Friday, September 30, 2016

Reflections on poverty and the (political) periphery

In his now classic satire on class differentiation, “The Rise of the Meritocracy”, the late Michael Young argued that the creation of a class of technocrats detached from the common man was inevitable in a society (and education system) which linked intelligence with economic power and prestige.

Young was a visionary in that he saw what would happen when, decades later, the British Left squandered its statist approach to the economy in favour of the Oxbridge elite that dominated it after 1997 and the victory of Tony Blair. With the recent victory of Jeremy Corbyn over the party’s leadership, I suppose one can say that Blairism is on its way out. I suppose also that one can disagree and contend that, with or without Corbyn, the Blairites have already triumphed.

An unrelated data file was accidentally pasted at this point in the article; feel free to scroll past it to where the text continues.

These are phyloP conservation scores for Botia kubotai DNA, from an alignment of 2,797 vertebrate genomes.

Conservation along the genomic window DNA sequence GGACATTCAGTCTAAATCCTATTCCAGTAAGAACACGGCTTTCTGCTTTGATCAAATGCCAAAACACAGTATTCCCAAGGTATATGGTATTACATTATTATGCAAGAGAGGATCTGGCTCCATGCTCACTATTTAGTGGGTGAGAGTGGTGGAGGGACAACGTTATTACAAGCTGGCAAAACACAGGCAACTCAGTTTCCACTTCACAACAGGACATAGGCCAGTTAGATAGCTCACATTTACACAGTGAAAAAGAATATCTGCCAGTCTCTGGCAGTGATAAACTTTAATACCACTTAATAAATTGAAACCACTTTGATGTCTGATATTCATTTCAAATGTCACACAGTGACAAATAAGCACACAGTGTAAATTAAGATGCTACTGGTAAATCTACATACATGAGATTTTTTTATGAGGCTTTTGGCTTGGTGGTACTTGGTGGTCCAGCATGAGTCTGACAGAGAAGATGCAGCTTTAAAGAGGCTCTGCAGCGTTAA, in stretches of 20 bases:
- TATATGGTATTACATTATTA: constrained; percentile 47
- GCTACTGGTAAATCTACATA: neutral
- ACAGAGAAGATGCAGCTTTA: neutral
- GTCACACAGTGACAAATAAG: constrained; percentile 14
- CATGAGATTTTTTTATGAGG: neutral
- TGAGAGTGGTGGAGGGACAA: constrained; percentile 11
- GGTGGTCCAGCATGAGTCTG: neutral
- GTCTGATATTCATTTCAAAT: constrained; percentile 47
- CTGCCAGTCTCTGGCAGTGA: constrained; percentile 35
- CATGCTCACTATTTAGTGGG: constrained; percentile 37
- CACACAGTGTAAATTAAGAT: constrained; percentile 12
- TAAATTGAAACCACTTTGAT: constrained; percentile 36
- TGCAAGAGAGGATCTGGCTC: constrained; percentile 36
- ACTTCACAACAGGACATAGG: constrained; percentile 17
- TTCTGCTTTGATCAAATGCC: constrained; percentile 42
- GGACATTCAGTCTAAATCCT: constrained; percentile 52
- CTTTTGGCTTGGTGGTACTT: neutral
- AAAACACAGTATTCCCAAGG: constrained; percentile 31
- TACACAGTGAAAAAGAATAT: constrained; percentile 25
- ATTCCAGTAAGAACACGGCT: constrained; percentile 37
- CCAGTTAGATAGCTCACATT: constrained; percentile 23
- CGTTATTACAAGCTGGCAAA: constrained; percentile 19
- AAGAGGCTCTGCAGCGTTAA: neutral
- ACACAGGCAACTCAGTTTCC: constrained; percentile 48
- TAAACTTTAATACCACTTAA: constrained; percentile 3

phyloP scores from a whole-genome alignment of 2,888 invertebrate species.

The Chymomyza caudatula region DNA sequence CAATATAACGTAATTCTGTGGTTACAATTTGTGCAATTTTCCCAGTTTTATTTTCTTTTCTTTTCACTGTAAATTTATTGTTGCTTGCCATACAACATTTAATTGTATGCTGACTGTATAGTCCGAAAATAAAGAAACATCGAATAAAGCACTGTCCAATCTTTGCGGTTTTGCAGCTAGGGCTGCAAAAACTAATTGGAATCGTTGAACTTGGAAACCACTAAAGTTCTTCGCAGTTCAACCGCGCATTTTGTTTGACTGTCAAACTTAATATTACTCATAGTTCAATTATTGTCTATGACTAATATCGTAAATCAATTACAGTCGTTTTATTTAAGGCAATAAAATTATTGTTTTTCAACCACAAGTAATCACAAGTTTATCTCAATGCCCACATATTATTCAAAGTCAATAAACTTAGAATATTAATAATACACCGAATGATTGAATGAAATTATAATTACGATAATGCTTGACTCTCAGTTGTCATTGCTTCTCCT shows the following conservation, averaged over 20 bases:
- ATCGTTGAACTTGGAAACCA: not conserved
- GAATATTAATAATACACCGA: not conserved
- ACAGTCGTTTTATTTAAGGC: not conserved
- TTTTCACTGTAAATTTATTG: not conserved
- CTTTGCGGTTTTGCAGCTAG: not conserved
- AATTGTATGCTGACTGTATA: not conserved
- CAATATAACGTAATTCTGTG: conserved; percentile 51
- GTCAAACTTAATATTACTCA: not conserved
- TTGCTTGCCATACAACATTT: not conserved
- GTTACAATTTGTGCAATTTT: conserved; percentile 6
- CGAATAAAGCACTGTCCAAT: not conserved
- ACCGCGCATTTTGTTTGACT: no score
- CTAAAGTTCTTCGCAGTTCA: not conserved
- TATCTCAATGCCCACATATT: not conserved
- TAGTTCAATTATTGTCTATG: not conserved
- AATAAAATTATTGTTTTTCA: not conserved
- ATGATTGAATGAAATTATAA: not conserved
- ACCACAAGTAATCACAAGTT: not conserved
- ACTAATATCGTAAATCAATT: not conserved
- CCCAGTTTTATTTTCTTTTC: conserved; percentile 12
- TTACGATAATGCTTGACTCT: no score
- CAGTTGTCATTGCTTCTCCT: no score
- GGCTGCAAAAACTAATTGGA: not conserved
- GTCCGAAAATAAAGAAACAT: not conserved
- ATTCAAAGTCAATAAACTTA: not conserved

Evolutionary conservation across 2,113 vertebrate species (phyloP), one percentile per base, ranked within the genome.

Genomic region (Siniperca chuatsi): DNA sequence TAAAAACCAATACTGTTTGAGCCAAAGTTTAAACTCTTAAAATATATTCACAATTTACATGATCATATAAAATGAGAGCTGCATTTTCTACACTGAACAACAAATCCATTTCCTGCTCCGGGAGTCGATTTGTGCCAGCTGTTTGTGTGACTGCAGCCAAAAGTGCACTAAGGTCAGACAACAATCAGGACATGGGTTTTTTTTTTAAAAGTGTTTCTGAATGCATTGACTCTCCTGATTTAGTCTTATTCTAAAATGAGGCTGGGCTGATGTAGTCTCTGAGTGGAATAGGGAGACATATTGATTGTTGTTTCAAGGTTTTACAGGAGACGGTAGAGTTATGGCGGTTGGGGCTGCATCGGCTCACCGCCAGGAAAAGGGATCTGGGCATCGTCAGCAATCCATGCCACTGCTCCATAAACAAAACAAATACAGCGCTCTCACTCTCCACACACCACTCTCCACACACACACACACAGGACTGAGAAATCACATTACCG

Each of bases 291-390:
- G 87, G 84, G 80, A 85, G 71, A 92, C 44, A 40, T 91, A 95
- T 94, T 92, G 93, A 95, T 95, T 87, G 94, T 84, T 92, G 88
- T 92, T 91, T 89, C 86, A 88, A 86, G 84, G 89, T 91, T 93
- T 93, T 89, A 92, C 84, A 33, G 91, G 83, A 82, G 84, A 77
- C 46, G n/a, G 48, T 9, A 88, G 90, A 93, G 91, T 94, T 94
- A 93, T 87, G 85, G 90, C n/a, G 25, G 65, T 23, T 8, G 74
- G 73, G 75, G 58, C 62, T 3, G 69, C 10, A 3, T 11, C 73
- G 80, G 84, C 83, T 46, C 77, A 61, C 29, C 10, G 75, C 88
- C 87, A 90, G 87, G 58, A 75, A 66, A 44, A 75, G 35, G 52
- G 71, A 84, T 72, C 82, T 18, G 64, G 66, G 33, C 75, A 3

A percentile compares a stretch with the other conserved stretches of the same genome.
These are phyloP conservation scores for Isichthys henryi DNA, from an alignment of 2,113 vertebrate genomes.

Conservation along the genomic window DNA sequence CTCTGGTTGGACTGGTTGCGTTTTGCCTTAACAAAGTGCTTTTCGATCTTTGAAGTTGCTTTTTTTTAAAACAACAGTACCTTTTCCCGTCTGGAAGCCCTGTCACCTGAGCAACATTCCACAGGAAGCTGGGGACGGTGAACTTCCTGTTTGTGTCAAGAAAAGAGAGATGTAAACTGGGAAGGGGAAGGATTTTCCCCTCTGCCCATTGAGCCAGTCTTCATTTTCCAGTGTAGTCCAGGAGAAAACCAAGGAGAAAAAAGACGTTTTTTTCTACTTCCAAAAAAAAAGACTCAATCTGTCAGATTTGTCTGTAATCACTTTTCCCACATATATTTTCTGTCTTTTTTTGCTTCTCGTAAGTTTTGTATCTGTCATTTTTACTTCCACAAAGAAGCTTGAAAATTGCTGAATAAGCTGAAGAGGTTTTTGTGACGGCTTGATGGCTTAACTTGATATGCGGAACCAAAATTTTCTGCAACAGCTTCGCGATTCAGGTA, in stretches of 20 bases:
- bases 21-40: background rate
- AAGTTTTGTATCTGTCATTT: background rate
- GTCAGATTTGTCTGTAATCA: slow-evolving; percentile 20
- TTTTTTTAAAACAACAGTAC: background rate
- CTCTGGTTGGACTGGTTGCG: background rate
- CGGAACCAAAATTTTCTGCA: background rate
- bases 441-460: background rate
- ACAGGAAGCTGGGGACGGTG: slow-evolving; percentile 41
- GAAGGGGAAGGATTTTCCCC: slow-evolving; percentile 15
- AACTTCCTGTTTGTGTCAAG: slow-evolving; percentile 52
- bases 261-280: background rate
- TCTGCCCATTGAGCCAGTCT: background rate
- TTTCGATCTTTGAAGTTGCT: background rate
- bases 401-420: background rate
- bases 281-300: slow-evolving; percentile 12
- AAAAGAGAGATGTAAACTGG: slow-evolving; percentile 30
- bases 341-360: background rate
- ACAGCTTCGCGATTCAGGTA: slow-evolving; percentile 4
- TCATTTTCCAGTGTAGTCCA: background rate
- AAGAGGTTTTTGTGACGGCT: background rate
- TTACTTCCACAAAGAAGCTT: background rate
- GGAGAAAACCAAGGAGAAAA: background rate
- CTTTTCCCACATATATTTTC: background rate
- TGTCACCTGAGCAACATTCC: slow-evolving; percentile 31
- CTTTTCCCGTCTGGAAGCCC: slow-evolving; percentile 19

That’s another story though.

Merit and economic power have cohabited in ways too difficult to enumerate in a single article. Choosing people on the basis of their talent, as T. S. Eliot once wrote, would “disorganise society and debase education.” Consider that Eliot was an anti-Semite and an admirer of fascism (and that his poetry is riddled with less than flattering depictions of poverty, which can only be described as “snobbish”), and you will realise the magnitude of his tirade against meritocracy. One needs foresight to deplore this and Young, I suspect, understood it all too well.

In an article he wrote to “The Guardian” in 2001 revisiting his book, he made the following comment:

“It is good sense to appoint individual people to jobs on their merit. It is the opposite when those who are judged to have merit of a particular kind harden into a new social class without room in it for others.”